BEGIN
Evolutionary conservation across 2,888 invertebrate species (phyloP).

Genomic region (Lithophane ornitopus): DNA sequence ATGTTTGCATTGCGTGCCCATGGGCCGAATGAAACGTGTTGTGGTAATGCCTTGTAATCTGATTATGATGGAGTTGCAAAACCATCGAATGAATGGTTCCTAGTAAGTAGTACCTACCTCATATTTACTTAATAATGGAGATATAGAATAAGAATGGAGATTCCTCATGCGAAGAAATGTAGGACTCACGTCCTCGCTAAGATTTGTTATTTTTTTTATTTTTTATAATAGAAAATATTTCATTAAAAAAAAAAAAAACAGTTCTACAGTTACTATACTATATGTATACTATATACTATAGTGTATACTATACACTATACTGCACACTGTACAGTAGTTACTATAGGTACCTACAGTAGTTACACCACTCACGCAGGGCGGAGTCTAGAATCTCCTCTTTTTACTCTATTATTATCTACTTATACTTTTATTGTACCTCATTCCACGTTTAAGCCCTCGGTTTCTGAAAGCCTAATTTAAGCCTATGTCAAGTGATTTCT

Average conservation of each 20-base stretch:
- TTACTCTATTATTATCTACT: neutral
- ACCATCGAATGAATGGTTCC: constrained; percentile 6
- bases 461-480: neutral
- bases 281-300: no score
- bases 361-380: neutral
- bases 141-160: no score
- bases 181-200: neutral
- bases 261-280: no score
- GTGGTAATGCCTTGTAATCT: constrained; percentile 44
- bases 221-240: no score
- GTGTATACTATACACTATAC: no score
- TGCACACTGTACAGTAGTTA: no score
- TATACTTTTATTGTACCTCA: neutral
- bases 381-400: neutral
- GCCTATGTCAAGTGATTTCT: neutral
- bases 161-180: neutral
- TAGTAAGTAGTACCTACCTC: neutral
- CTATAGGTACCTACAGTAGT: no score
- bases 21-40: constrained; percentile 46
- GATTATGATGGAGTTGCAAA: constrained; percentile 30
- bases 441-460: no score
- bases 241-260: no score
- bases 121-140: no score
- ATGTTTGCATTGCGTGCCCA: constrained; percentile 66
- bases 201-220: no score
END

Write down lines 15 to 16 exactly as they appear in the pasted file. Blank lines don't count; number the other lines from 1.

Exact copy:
- TGCACACTGTACAGTAGTTA: no score
- TATACTTTTATTGTACCTCA: neutral